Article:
List of UEFA European Championship finals

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UEFA European Championship final
The European Championship trophy
Founded1960
RegionEurope (UEFA)
Current champions Italy (2nd title)
Most successful team(s) Germany
 Spain
(3 titles each)

The UEFA European Championship is an association football competition established in 1960. It is contested by the men's national teams of the members of the Union of European Football Associations (UEFA), the sport's European governing body, and takes place every four years.

The European Championship final is the last match of the competition, and the result determines which country's team is declared European champion. It is a one-off match decided in regulation time. In the event of a draw, extra time is played. If scores are then still level, a penalty shoot-out determines the winner, as per the rules since 1976; prior to that, finals still tied after extra time would be replayed, as was the case with the 1968 final. During extra time, the golden goal rule (by which the first team to score won the match) applied in 1996 and 2000, and the silver goal rule (by which a team could win the match by winning the first half of extra time) would have applied in 2004 but was not put in practice. The winners are awarded a replica of the trophy (the original remains with UEFA), while the losing finalists (and semi-finalists) are presented with a plaque. Gold and silver medals are awarded to the players of the winning and losing finalists respectively.

Germany and Spain are the most successful teams in the history of the tournament, winning three times each. France and Italy have each won the competition twice, while six other teams, the Soviet Union, Czechoslovakia, the Netherlands, Denmark, Greece, and Portugal, have triumphed once. Yugoslavia, Belgium and England have qualified for the final without success.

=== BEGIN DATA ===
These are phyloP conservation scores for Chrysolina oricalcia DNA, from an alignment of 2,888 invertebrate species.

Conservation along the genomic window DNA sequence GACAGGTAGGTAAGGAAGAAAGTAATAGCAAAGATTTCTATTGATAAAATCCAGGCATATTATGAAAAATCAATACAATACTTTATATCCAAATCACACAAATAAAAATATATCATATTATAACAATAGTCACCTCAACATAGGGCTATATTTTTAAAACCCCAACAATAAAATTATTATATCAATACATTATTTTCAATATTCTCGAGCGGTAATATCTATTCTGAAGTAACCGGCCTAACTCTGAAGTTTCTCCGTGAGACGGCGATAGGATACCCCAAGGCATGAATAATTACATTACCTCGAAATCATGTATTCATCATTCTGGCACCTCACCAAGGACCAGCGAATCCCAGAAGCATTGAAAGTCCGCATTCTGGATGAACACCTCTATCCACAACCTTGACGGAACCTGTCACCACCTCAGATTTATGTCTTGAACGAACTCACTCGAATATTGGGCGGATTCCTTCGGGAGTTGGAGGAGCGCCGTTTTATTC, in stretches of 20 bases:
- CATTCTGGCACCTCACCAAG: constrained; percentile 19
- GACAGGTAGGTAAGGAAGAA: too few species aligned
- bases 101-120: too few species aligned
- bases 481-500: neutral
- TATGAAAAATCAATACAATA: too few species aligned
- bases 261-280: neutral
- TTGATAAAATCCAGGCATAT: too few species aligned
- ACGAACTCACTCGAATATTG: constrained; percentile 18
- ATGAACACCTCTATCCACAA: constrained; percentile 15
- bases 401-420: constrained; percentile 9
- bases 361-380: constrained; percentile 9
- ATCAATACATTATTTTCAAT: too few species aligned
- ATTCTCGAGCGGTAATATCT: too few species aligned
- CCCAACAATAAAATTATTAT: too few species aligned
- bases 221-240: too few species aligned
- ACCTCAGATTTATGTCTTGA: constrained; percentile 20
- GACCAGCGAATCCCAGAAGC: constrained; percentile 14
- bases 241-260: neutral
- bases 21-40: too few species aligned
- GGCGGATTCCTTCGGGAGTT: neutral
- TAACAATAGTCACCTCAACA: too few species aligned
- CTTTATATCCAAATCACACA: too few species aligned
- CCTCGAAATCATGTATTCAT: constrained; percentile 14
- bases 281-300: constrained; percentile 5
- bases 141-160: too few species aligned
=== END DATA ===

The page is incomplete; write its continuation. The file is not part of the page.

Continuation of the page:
The winners of the first ever final, held in Paris in 1960, were the Soviet Union, who defeated Yugoslavia 2–1 after extra time, while in the latest one, hosted in London in 2021, Italy won over England on penalties following a 1–1 draw after extra time.

History

The first final of the UEFA European Football Championship (then referred to as the European Nations' Cup final) was contested in July 1960 in Paris between the Soviet Union and Yugoslavia. Milan Galić scored for Yugoslavia just before half-time but Slava Metreveli equalised soon after the break, and the scores remained level, sending the game into extra time. With seven minutes left, Viktor Ponedelnik won the match for the Soviet Union, scoring the winner with a header. The 1960 champions qualified for the final of the 1964 tournament, where they faced hosts Spain. Chus Pereda scored early for the home side, but the match was levelled two minutes later when Galimzyan Khusainov equalised. Nearly 80,000 spectators at the Santiago Bernabéu Stadium in Madrid had to wait for the winner which came six minutes from time, courtesy of a header from Spaniard Marcelino.